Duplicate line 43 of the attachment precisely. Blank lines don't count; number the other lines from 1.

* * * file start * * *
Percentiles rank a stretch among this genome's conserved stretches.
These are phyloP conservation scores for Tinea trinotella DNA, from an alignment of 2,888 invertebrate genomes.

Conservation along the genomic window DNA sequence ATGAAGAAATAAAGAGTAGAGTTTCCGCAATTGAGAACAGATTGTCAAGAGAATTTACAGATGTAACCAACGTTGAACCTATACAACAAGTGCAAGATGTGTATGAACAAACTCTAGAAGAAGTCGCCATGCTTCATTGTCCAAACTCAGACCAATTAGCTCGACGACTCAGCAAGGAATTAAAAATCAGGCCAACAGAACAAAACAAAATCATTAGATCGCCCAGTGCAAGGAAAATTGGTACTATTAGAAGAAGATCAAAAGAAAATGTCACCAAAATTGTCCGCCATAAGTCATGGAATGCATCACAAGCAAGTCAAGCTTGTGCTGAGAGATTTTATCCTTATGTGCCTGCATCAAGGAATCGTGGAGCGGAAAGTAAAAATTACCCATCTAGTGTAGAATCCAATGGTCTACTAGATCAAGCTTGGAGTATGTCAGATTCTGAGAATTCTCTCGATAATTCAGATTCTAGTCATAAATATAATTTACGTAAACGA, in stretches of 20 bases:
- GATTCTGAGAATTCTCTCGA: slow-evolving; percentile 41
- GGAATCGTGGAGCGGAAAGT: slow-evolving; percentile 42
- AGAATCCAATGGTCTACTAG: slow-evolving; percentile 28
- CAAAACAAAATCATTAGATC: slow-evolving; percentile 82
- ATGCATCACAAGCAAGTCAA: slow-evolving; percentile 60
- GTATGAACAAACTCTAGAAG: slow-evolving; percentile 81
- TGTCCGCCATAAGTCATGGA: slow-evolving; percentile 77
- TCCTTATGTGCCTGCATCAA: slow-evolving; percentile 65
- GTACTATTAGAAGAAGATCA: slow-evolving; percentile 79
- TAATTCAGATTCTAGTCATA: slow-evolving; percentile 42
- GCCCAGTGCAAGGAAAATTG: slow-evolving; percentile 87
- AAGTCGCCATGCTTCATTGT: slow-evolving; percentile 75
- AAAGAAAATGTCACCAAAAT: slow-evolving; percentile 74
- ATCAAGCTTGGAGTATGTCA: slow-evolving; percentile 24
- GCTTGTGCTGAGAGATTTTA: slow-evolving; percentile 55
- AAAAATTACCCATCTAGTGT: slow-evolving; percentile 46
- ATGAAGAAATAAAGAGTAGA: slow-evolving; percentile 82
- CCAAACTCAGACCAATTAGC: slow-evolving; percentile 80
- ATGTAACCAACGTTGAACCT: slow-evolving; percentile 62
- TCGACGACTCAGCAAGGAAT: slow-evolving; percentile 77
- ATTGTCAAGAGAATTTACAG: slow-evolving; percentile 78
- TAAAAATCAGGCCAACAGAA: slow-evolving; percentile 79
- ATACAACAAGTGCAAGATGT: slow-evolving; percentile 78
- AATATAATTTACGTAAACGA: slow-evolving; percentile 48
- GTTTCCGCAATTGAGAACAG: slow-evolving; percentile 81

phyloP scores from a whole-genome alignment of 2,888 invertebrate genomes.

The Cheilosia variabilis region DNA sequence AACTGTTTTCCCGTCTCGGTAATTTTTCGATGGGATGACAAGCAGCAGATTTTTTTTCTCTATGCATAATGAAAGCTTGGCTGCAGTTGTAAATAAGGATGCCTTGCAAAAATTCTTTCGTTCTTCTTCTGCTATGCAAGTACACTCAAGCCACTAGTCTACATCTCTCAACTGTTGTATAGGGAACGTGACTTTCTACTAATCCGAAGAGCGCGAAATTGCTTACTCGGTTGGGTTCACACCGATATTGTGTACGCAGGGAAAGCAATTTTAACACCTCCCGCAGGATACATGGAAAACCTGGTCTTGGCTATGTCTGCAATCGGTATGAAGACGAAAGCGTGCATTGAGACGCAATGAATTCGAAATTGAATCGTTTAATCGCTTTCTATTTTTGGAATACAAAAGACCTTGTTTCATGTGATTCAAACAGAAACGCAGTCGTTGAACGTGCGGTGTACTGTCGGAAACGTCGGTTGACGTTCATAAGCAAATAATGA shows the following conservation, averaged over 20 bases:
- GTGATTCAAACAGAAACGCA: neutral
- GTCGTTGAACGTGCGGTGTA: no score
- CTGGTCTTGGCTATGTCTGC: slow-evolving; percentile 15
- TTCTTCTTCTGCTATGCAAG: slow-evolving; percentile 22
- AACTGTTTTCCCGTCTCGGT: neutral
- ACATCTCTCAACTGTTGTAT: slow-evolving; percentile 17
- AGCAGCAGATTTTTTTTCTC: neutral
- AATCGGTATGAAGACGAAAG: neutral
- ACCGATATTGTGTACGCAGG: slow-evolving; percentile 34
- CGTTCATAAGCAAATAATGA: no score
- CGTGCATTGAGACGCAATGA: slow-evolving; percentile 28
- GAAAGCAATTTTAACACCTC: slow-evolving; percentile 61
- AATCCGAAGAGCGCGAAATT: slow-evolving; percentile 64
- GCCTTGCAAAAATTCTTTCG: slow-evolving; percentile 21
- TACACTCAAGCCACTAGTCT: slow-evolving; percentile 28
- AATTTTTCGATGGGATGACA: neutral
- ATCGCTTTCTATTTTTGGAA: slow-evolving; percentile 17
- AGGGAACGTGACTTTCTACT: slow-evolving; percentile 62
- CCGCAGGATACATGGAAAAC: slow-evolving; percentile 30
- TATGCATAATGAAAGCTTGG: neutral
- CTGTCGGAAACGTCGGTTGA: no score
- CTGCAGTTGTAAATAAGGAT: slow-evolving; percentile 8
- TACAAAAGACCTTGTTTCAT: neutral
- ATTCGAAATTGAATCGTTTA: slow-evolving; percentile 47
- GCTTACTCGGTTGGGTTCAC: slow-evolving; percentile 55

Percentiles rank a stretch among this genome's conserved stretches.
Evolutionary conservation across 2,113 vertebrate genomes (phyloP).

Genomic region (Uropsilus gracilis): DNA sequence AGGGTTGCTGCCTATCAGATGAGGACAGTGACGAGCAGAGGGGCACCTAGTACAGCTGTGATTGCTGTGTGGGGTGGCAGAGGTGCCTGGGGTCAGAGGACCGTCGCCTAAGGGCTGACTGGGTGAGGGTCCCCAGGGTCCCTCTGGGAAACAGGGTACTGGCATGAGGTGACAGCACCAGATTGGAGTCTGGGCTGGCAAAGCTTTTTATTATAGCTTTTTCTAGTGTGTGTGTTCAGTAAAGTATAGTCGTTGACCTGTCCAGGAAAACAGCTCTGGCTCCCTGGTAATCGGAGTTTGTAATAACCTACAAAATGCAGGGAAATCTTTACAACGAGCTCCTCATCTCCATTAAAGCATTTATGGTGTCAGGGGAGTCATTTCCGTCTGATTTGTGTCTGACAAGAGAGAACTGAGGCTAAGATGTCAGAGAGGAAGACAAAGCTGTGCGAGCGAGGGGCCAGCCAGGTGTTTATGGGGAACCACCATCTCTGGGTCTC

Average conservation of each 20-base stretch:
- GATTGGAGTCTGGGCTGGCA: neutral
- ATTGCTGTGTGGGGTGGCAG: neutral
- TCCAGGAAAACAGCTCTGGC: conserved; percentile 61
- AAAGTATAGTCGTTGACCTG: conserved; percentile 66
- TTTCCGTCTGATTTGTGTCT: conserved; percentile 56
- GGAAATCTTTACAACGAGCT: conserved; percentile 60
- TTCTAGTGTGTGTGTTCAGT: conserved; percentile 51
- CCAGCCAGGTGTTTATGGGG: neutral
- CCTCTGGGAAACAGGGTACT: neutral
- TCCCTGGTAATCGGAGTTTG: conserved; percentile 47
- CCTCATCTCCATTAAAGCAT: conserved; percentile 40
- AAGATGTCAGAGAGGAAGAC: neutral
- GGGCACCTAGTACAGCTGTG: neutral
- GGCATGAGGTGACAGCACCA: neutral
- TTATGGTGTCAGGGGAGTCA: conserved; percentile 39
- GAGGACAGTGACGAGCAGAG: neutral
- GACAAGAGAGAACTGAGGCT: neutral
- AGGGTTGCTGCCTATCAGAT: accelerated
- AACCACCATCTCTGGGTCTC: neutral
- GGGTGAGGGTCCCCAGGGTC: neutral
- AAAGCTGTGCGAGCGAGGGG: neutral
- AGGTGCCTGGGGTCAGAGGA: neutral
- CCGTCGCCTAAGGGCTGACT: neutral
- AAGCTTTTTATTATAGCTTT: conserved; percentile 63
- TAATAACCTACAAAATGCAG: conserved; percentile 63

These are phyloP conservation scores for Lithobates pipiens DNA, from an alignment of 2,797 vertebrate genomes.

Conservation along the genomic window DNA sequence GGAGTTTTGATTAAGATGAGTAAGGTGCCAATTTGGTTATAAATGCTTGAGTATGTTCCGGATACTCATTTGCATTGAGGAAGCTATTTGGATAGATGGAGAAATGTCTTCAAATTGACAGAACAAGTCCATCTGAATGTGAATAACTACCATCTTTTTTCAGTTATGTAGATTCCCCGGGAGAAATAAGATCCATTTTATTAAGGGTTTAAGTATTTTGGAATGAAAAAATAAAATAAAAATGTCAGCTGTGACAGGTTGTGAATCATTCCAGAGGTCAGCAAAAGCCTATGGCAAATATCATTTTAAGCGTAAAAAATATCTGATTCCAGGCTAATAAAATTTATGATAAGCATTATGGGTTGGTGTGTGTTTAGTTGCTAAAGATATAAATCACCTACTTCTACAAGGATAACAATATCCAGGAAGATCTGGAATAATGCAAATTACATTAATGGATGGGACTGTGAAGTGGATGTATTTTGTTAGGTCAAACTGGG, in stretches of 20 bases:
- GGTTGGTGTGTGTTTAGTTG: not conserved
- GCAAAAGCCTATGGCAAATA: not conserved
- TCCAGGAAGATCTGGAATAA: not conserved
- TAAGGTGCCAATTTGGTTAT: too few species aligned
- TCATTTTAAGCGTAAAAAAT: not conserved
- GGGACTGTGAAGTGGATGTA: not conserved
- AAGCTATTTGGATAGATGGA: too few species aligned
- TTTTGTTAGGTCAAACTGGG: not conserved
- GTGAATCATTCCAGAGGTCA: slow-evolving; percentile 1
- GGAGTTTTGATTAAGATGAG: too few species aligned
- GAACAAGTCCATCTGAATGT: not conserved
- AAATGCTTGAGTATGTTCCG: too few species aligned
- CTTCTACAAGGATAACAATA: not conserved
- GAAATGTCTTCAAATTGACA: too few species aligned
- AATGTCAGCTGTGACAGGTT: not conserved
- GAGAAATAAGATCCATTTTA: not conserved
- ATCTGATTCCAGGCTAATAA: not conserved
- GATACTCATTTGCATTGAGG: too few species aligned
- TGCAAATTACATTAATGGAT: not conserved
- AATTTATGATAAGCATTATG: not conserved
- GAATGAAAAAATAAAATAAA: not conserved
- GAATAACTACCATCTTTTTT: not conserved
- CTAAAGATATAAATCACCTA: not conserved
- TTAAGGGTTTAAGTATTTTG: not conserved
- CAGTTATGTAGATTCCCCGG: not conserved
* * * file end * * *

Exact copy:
- AATCCGAAGAGCGCGAAATT: slow-evolving; percentile 64